[Consortium] FW: [piksel] Fwd: [estudiolivre] I believe in cinelerra
coryisatm at nc.rr.com
Fri Jan 18 20:46:43 EST 2008
Leo germani <leogermani at gmail.com> wrote:
> Develop cinelerra as a professional free/libre video editing tool.
> Cinelerra is the most powerfull free software for video editting we
> have nowadays. Although it has many resources and that it is far more
> advanced than any other Open Source video software, its development is
> very slow and has no sponsor.
> Its main developer, Heroine Warrior, do not mantain a SVN or a mailing
> list. The last official release was last july and there is no sign of
> a upcoming version of cinelerra. They usually publish a new release
> every six month or so but do it only for their own needs and do not
> talk with the community much.
> Few developers mantain a fork called "Community Version". All out of
> volunteer work they mantain a SV a mailing list and an online wiki.
> They also fix some bugs and add some features to the code.
> This desorganized development results in a mess. There is no official
> stable release and package for the distributions, and cinelerra is now
> known as very hard to install and unstable software (although it got
> really better last year).
> Also, first contact with cinelerra is usually disappointing because of
> a not well resolved interface and also because of big flaws it has on
> some funcionalities.
> With all that said, it happens that we have a software that is, at the
> same time, powerfull enough to do any kind of editing, but weak enough
> to have very basic issues of usability.
> And the feeling all advanced users have is: We are pretty close to
> have high standard software!
> To learn more about the mess, take a look at this page:
> Many of the actions described on this plan are already been done by
> many people, but in a rather heroic way. If this people got motivated,
> organized and _paid_, cinelerra would increase its quality
> dramatically in a short period of time.
> The Plan
> 1. Get the community together
> The community of developers today is very small and spread, and
> cinelerra has no road map.
> First thing to do is gather this people to discuss about the future of
> cinelerra, identify the main flaws and its solution, make a plan to
> organize the place and set up for new features.
> Cinelerra needs a project leader, an interface designer, and more
> people with defined roles that should be choosen on this meeting.
> Developers of other softwares are also welcome. Cinelerra is, so far,
> the only video free editing video editing software with professional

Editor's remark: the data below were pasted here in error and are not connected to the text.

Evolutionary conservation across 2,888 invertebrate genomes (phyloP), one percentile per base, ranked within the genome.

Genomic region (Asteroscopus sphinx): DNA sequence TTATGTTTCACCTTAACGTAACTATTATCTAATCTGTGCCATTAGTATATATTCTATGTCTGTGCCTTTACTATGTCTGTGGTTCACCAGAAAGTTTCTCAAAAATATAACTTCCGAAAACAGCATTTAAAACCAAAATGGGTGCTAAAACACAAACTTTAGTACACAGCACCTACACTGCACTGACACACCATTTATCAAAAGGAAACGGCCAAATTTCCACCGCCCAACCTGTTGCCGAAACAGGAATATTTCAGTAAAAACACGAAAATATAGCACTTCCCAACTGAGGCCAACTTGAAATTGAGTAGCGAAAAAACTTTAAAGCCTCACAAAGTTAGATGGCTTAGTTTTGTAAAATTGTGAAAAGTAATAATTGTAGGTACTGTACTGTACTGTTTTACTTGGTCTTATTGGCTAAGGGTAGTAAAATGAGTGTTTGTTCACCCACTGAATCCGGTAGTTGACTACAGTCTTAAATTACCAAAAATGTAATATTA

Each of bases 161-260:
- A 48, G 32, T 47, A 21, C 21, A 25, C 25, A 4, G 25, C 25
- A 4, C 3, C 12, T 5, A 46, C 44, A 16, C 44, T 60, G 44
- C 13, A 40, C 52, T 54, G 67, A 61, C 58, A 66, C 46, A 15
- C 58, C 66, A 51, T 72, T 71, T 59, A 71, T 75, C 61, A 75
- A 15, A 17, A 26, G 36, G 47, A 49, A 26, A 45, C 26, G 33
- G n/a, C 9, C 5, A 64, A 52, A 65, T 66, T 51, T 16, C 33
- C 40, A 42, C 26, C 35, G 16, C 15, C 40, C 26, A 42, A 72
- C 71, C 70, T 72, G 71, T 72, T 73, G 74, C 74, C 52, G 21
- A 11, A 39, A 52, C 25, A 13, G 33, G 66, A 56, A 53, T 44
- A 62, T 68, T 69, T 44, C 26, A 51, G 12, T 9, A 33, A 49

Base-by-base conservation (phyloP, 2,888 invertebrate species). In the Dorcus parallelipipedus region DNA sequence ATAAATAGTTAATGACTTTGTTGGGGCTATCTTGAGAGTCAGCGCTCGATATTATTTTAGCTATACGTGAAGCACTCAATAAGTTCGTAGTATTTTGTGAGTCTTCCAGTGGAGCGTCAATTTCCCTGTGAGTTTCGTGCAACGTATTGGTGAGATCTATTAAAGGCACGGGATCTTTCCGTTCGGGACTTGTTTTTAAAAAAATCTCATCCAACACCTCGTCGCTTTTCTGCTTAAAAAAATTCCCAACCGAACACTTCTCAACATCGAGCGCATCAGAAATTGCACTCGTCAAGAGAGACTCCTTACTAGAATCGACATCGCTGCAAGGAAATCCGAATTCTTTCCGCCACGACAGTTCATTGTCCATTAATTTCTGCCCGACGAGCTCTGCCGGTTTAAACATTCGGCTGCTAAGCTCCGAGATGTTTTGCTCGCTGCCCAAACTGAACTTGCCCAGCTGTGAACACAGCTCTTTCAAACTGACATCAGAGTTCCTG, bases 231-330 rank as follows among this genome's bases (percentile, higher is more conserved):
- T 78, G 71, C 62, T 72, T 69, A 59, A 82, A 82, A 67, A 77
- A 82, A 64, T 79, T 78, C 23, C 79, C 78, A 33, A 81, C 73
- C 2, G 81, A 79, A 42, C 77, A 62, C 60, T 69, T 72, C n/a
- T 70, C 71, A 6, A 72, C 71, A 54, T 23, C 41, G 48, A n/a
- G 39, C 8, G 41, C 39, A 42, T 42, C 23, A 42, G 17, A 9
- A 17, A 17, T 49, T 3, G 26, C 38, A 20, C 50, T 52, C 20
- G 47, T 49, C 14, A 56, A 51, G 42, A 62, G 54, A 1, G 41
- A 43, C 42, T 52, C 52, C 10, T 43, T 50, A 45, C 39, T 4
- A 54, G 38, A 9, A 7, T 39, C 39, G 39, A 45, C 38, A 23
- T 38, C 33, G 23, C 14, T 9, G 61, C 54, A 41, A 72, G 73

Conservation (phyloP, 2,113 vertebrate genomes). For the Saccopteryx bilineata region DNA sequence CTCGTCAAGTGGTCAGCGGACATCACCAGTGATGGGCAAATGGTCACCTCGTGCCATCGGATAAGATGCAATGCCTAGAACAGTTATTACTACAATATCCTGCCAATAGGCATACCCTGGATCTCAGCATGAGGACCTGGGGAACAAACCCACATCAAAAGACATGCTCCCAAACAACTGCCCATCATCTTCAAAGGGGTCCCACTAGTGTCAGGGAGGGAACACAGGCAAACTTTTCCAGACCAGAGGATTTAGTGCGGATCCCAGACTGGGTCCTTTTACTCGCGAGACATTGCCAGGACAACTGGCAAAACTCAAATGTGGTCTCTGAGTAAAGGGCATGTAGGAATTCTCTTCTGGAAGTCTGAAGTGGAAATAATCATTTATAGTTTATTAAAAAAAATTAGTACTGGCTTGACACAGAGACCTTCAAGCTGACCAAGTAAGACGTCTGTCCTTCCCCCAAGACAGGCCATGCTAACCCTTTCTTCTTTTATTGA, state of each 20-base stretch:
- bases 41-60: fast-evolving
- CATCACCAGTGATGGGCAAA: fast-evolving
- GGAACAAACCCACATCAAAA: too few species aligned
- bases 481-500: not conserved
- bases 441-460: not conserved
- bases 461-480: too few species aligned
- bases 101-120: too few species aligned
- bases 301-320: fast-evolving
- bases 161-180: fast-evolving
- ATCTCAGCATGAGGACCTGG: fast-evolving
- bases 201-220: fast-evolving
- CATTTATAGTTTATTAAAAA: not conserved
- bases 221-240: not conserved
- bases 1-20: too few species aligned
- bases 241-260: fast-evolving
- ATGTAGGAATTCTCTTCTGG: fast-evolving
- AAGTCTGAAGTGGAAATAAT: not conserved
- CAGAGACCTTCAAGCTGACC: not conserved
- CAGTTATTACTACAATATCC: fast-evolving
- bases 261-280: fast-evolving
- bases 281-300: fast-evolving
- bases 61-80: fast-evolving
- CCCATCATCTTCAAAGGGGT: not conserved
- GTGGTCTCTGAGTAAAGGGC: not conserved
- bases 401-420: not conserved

> approach, but it could share a lot of things with other software, such
> as effects, for example, that shoul be usable in any video software,
> just like we have LADSPA for audio. There is already a video effect
> standar called Frei0r that cinelerra does not support.
> 2. Diagnostics
> Cinelerra code is not very well documented, so few people have the
> idea of how tuff is to deal with it. Second step is to see what must
> be done so we can invite more people to colaborate with the code.
> Documentation, refactoring, etc. It also has to work on the API so
> other people can write plugins and effects.
> In other words, lots of work that are a pain in the ass but has to be
> done in order to advance properly. And passion has a limit. There must
> be people getting money to work on that.
> 3. Make a plan
> Based on the diagnostics and on researches with users and other video
> editing tools, define how cinelerra will look and act in a not so
> distant future. With that goal in mind, make a reasonable plan to make
> it happen.
> 3. Set up a core development team
> No secret here. Few people dedicated to make it happen, including an
> interface designer.
> 4. Bounties
> The core team can offer bounties for parts of the job they choose.
> This will attracat more developers to the community.
> 5. Attract contributors
> Mantain a nice looking website, a wiki, tools for easy translation of
> the interface and of the online documentation, etc. are goos
> strategies to attract people to contribute. Its also important to find
> people to package the software for different distributions.
While Id love to see this, I just don't see it happening.
I went round and round for months with the -CV guys trying to shape
things up for inclusion in Ubuntu/Debian. They had no interest in
getting it into distros and all maintained their own branches with
various changes. Was a mess.
The license situation is a nightmare as well but I have hear has
improved. Things like having the MS fonts as a depend doesn't fly.
Aside from the unwillingness of the current community to fix these
things there is really just a lack of qualified people to do the work.
Projects like Blender and Ardour are where they are because of financial
backing IMO. Thus keeping good people round. Not to mention strong
I had this same idea a couple of months ago. Just fork it. DO a massive
license/code cleanup and start from there. I wanted to go with
"Freelerra". The more I looked around though I started looking at
projects like KDEnlive and Open Movie Editor. They are starting slow but
IMO have a better base in which to start from.
These are complex programs in which to do right and on a professional
level. It will take a hell of alot of work to get a proper free fork going.
If you get this going I'll be right behind you and do what I can but I
just cant help but be pessimistic because of what I know of the current
-CV community and the complexity of a pro NVE.
-Cory (Ubuntu Studio lead dev)
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